Superintendent of Perry Township Schools
Temperatures last week ranged from 2 to 50 degrees. We received 2 inches of snow one day, and in two days our roads were clear and dry. As we’ve seen recently, winter weather has finally made its way to central Indiana.
During the winter months there are many times when people stop and ask me who makes the decision related to school delays and cancellations. They also want to know what factors are taken into consideration in making that decision. I will take some time in this column to answer those questions.
One of the most challenging decisions that I make as your superintendent of schools is determining if we are going to school on time, conducting a two-hour delay or canceling school due to weather conditions. The final decision rests on my shoulders.
I drive the roads and yes, at times find myself in a ditch calling someone to pull me out. I also have assistance from the leadership of our transportation and maintenance departments. They also drive the roads at the same time while covering various sections of Perry Township. It is important that I see firsthand our road conditions; it really helps that I live in the district. We are in constant communication with one another during our survey.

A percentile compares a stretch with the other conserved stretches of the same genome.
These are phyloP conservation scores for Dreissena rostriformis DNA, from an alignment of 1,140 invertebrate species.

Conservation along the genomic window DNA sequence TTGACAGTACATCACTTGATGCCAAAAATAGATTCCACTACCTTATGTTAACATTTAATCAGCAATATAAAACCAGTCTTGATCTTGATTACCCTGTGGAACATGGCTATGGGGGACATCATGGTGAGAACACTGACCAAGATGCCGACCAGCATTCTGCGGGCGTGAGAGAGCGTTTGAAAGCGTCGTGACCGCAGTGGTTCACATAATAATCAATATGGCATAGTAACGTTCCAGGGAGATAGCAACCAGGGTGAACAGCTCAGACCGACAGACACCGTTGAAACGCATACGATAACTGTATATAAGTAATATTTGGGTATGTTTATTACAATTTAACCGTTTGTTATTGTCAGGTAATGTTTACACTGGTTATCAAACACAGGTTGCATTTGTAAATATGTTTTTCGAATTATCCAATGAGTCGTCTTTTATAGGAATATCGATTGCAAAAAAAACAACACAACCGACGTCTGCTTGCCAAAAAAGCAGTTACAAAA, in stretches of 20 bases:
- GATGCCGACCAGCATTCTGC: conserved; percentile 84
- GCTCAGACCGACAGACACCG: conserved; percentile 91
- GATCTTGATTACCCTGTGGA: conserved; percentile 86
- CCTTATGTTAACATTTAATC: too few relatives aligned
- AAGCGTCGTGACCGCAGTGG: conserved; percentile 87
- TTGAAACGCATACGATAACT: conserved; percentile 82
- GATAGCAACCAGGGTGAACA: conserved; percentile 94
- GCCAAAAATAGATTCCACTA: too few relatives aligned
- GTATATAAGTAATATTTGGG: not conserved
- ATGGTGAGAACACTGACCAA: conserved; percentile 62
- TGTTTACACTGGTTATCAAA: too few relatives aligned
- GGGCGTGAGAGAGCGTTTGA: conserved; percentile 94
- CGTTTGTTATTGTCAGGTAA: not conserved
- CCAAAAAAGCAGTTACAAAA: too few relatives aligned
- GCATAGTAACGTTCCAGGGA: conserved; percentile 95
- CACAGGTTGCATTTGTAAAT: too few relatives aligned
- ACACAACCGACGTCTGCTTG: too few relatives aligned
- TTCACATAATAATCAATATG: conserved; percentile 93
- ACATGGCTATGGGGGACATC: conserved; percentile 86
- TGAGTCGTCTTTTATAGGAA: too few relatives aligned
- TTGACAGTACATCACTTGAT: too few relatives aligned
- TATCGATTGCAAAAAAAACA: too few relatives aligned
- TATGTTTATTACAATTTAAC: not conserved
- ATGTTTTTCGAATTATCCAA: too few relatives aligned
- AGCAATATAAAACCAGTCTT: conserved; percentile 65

There are a lot of factors taken into consideration between 4 and 5 a.m., before any decisions are made. The temperature and wind chill numbers play a major role. Two below zero with no wind is much different than 3 above zero with 20 mile-per-hour winds. The forecast for the day also is given consideration.
The amount of snow on the ground also matters, as well as the time it fell. Four inches of snow at midnight with plows on the road is different than 3 inches of snow at 5 a.m. and three more forecasted during rush hour.
Ice is a factor that will close school faster than any other weather event. Needless to say, the timing of the ice storm and predicted temperatures through the day also play a part in our decisions.
Building and bus conditions also play a part. Typically, if we have extremely cold temperatures, our mechanics come in at 3 a.m. to warm up the diesel engines and fix any that might not start. Buildings are also checked through the night to ensure heat is achieving adequate temperatures and that there are no frozen pipes.
I also confer with other area superintendents to gain their perspectives. I realize that road and weather conditions vary among districts, which is the reasons for different decisions made depending on the district.
There is a great deal of time and energy put into this decision. All notifications are made through postings on our website, social media, text and voice mail.
The safety and security of your children, our staff and the Perry Township patrons is our first priority. It is a distinct honor to serve this community as its superintendent of schools.